The story and some of the themes were a bit out of my comfort zone, but I mean this in a good way. The bold use of profanity, depictions of drug use, and full-frontal nudity on stage were shocking. No wonder Hair was the talk of the town when it first appeared on New York and London stages. The show is undoubtedly a product of hippie counterculture and the sexual revolution of the late 1960s. And through these scandalous displays, Rado and Ragni have integrated the core values of the hippie movement such as free love, pacifism, tolerance, community, and sexual liberation.
The barrier between the stage and audience was quickly broken down. Within the first few minutes, one of the actors talked directly to us and took off his trousers, revealing a thong. This bold acknowledgment of the audience, along with dancing in the aisles and bringing audience members on stage to dance to the reprise of ‘Let The Sun Shine In’ invited us to take part in the hippie movement and their values portrayed throughout the musical.
Hair is most well-known for featuring nudity at the end of Act 1. It only lasts for a few moments as the characters strip off their clothes, providing a clear message about standing together and casting off false values. The shocking content serves its purpose: to be controversial and defy expectations. And this controversy is a handy marketing tool to draw in audiences who want to see the outrageous display for themselves.
The shocking content is just as relevant now as it was then. Hair was written 50 years ago, however the topics the characters are struggling with are still fought over today – sexual freedom and diversity, drug use, racism, pacifism and environmentalism. If I were told the show was written 5 years ago, I would have believed them. There are moments that hit close to home. Especially as the play starts with recent recordings of President Trump of the United States, saying “bomb the hell out of them” about ISIS and a news reporter saying “we conducted more than 150 airstrikes on Iraq”. The recordings are joined by more and more quotes about war, until a final statement by Lyndon B. Johnson, “War is always the same”, rings out throughout the theatre before the cast come on stage. They draw a stark comparison between then and now – have things really changed in 50 years?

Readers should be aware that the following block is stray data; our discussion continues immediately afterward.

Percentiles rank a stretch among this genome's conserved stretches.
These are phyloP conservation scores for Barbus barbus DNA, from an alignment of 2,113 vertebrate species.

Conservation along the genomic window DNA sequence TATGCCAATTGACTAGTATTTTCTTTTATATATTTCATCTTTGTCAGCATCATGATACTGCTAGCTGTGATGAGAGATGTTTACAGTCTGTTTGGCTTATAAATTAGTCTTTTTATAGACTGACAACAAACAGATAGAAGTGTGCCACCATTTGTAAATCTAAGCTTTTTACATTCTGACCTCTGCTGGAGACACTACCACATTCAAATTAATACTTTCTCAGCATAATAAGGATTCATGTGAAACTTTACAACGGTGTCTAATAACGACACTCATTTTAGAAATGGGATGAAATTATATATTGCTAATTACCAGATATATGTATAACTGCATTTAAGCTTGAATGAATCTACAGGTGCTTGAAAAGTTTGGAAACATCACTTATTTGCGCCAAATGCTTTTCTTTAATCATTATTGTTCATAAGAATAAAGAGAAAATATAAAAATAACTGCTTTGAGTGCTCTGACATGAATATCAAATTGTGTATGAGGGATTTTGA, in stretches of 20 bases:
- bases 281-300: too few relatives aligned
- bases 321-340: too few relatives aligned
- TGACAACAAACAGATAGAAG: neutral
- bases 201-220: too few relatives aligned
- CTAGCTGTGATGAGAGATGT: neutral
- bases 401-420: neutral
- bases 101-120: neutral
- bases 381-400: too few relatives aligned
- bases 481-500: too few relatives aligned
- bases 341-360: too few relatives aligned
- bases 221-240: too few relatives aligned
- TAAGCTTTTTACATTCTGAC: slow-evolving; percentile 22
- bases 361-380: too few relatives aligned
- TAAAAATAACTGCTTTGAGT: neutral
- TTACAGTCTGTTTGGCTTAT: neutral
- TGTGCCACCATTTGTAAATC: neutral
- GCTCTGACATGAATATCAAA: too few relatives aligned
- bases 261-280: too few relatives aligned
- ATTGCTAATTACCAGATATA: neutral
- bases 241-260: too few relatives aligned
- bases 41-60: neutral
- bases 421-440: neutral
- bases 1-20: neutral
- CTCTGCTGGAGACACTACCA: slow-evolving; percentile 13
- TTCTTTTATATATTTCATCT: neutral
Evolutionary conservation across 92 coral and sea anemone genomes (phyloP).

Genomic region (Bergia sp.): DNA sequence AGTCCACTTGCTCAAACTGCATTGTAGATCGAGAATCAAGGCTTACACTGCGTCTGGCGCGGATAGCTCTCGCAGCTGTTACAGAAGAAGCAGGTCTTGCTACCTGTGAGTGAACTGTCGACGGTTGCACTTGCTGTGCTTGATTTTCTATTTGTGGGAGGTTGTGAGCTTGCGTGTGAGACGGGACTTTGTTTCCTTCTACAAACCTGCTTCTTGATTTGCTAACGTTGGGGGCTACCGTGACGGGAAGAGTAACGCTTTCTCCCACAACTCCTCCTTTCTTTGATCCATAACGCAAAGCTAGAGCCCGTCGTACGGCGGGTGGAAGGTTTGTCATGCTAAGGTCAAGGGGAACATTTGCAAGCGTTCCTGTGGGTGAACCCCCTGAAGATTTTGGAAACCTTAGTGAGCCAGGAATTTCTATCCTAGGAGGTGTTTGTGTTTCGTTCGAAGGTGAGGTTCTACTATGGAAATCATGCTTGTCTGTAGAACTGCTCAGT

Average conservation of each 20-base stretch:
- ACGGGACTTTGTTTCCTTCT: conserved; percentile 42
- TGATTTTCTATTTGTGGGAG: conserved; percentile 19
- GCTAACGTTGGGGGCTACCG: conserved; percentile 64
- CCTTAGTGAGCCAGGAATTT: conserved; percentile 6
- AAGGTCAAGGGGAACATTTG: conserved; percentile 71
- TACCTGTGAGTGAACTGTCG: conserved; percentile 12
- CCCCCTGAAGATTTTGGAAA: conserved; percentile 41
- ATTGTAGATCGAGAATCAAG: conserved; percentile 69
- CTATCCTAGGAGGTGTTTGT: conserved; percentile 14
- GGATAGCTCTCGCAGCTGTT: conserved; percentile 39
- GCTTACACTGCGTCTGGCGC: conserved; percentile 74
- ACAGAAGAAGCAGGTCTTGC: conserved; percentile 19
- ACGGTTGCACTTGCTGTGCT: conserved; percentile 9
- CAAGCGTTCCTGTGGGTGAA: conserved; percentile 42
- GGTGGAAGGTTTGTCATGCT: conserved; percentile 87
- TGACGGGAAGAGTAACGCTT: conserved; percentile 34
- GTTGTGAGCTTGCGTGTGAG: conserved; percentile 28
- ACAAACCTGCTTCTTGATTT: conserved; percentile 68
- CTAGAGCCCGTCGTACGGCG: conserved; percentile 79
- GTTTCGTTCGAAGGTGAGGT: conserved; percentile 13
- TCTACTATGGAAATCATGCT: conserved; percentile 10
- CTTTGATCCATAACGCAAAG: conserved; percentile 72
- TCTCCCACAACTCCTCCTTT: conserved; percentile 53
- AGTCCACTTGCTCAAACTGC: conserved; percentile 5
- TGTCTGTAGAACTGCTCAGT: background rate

Hair is timeless – ahead of its time, you could say – the values of the hippie counterculture can still be seen today. But do we still get the message? Because of TV and social media, we’re constantly assaulted by controversy and shocking content. The visuals used by Rado and Ragni 50 years ago hadn’t been seen on stage before, but now we can see portrayals of drug use and nudity whenever we want.
While the messages of love and peace still come through, does an oversaturation of controversy in media leave them muted?
If you’re interested in seeing for yourself, you can check out the tour dates HERE.
And don’t forget to check out what else is going on at the New Theatre in Cardiff.